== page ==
It’s A Nice Day For A Weed Wedding: 5 Signs Cannabis Is The New Normal

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These days, I’m seeing more indicators that cannabis is becoming “normalized.” As a byproduct of legalization, the social acceptance of marijuana is taking off in increasingly interesting ways. It’s not just that lawmakers and regulators are no longer afraid to speak openly about how to regulate cannabis or even that politicians no longer feel the need to hide in the cannabis closet. It’s that the public at large is beginning to view cannabis as just another lifestyle choice, like having a beer or a cup of coffee.

Here are what I currently see as the five top indicators of cannabis normalization:

  1. Cannabis tax money is being used to benefit schools and a canna-scholarship fund is in the works. States are making buckets of money from marijuana revenue and they are using significant chunks of that money to assist public schools and youth programs. Out of the $66.1 million in marijuana tax revenues generated in Colorado in 2015 (in Washington, it was $70 million), $40 million goes to school construction and $12 million is designated for youth and substance-abuse programs. And, thanks to marijuana, college-bound students in Pueblo, Colorado, will have access to almost $2 million in additional scholarship funds after 60 percent of Pueblo voters approved a measure for a 5 percent excise tax on Colorado’s marijuana suppliers, from which 50 percent will goes to college scholarships.
  1. Cannabis-themed weddings are now a thing. There are probably few grander social events than a wedding. And even The Knot is reporting that Mary Jane is making its way into nuptials and wedding receptions. So, when you RSVP to your next wedding, if it’s in Colorado, Oregon, Washington, or D.C., don’t be surprised if you see cannabis instead of cocktails and dedicated vaping areas at the reception — and be sure to watch out for marijuana-infused menus and desserts (including the cake!). If you think I’m kidding, you can even get a marijuana-friendly photographer with lots of experience capturingmarijuana-themed weddings. And if you’re a bride-to-be and are hard-pressed for marijuana wedding themed decorations, party favors, or invites, don’t forget to check out Pinterest’s “Classy Cannabis Wedding Ideas.”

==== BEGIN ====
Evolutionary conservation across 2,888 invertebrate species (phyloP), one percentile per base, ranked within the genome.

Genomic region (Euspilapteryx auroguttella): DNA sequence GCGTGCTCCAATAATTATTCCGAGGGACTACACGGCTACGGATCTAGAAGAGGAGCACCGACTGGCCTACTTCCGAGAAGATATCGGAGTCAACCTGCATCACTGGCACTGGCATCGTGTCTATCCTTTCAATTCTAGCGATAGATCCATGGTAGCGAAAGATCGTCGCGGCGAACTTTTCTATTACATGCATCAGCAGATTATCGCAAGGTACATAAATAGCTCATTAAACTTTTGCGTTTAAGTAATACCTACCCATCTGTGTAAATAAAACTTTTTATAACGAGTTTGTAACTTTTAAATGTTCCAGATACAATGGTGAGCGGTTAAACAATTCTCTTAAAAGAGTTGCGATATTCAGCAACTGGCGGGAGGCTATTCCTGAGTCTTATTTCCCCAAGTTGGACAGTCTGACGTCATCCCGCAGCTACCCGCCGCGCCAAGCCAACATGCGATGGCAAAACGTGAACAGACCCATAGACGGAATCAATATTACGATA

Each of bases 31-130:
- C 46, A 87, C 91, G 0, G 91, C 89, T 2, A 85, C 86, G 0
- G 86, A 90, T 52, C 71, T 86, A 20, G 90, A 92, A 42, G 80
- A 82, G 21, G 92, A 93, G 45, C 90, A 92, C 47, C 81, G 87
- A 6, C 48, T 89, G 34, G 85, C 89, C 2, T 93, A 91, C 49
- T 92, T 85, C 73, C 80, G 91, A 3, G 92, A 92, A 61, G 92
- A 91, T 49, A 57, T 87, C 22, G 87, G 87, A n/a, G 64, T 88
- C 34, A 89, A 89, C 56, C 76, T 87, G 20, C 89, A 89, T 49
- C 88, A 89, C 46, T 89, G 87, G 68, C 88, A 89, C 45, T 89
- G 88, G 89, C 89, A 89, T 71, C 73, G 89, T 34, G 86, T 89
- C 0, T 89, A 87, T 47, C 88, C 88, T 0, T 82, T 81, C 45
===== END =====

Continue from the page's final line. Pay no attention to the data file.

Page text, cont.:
1. Canna-crawls are a vacation option in select cities. My firm has blogged extensively about marijuana tourism in places with legalization. The fact that a canna-crawl (or any other number of cannabis-friendly tourist activities) is available speaks volumes about the public’s interest in cannabis and its legalization. It also says a lot about people’s lifestyle choices that they want their vacation to include indulging in marijuana. So, move over pub crawl, canna-crawls are here to stay.
  1. There’s a cannabis dating app (and a slew of other canna-friendly apps and technology, too). The app “High There” has been described as the Tinder of cannabis. Ten years ago such an app would have likely been seen as a gateway mechanism to get you hooked on hard drugs. Today though, it’s perfectly socially acceptable to “swipe right” to find dating prospects who like cannabis and want to share that common interest. There are also a ton of other apps and tech-friendly gadgets and services out there to unite you with other like-minded cannabis users and aficionados. For more on the emerging area of “CannaTech,” gohere and here. If the marriage of cannabis and technology doesn’t scream normalization, what does?
  1. Multiple states will likely legalize marijuana this year. Undoubtedly, 2016 is going to be a big, if not huge, year for legalization. California, Maine, Massachusetts, Nevada, and Arizona are all set to have marijuana legalization on the ballot and all or most of them are going to succeed. The mere fact that more people’s initiatives are coming through for legalization shows that more people want marijuana legalized. Most recently, more than half of Americans (for the first time ever) expressed support for all-out legalization. Without a doubt, with more legalization comes more normalization.

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